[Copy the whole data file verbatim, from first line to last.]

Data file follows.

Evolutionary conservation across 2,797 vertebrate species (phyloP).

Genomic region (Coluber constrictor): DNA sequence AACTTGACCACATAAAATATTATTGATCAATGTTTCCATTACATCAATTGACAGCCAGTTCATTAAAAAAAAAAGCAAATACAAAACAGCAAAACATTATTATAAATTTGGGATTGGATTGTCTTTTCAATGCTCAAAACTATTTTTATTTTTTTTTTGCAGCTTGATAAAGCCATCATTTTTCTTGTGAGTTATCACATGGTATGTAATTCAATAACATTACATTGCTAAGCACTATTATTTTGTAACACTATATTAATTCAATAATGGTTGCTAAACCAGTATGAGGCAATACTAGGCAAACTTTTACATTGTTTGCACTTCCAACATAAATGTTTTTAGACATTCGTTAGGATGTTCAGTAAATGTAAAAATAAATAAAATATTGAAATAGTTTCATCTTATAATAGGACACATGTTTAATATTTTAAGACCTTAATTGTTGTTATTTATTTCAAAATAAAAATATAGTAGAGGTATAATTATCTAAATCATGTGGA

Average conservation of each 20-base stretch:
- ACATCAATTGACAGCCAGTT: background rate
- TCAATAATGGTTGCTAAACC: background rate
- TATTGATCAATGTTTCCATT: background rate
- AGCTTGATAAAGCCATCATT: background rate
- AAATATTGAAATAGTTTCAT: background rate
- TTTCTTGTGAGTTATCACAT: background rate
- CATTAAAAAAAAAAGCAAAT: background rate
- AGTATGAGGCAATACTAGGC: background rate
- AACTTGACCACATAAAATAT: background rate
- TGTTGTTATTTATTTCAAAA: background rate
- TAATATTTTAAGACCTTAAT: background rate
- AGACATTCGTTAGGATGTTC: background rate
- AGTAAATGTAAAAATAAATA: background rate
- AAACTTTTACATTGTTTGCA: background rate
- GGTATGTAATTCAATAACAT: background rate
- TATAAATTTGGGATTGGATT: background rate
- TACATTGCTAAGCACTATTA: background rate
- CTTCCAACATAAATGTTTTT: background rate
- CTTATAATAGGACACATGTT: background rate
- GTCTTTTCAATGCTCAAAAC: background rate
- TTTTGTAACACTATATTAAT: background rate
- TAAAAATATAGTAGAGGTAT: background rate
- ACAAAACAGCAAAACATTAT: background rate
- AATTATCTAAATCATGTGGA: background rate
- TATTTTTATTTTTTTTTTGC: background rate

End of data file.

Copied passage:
Evolutionary conservation across 2,797 vertebrate species (phyloP).

Genomic region (Coluber constrictor): DNA sequence AACTTGACCACATAAAATATTATTGATCAATGTTTCCATTACATCAATTGACAGCCAGTTCATTAAAAAAAAAAGCAAATACAAAACAGCAAAACATTATTATAAATTTGGGATTGGATTGTCTTTTCAATGCTCAAAACTATTTTTATTTTTTTTTTGCAGCTTGATAAAGCCATCATTTTTCTTGTGAGTTATCACATGGTATGTAATTCAATAACATTACATTGCTAAGCACTATTATTTTGTAACACTATATTAATTCAATAATGGTTGCTAAACCAGTATGAGGCAATACTAGGCAAACTTTTACATTGTTTGCACTTCCAACATAAATGTTTTTAGACATTCGTTAGGATGTTCAGTAAATGTAAAAATAAATAAAATATTGAAATAGTTTCATCTTATAATAGGACACATGTTTAATATTTTAAGACCTTAATTGTTGTTATTTATTTCAAAATAAAAATATAGTAGAGGTATAATTATCTAAATCATGTGGA

Average conservation of each 20-base stretch:
- ACATCAATTGACAGCCAGTT: background rate
- TCAATAATGGTTGCTAAACC: background rate
- TATTGATCAATGTTTCCATT: background rate
- AGCTTGATAAAGCCATCATT: background rate
- AAATATTGAAATAGTTTCAT: background rate
- TTTCTTGTGAGTTATCACAT: background rate
- CATTAAAAAAAAAAGCAAAT: background rate
- AGTATGAGGCAATACTAGGC: background rate
- AACTTGACCACATAAAATAT: background rate
- TGTTGTTATTTATTTCAAAA: background rate
- TAATATTTTAAGACCTTAAT: background rate
- AGACATTCGTTAGGATGTTC: background rate
- AGTAAATGTAAAAATAAATA: background rate
- AAACTTTTACATTGTTTGCA: background rate
- GGTATGTAATTCAATAACAT: background rate
- TATAAATTTGGGATTGGATT: background rate
- TACATTGCTAAGCACTATTA: background rate
- CTTCCAACATAAATGTTTTT: background rate
- CTTATAATAGGACACATGTT: background rate
- GTCTTTTCAATGCTCAAAAC: background rate
- TTTTGTAACACTATATTAAT: background rate
- TAAAAATATAGTAGAGGTAT: background rate
- ACAAAACAGCAAAACATTAT: background rate
- AATTATCTAAATCATGTGGA: background rate
- TATTTTTATTTTTTTTTTGC: background rate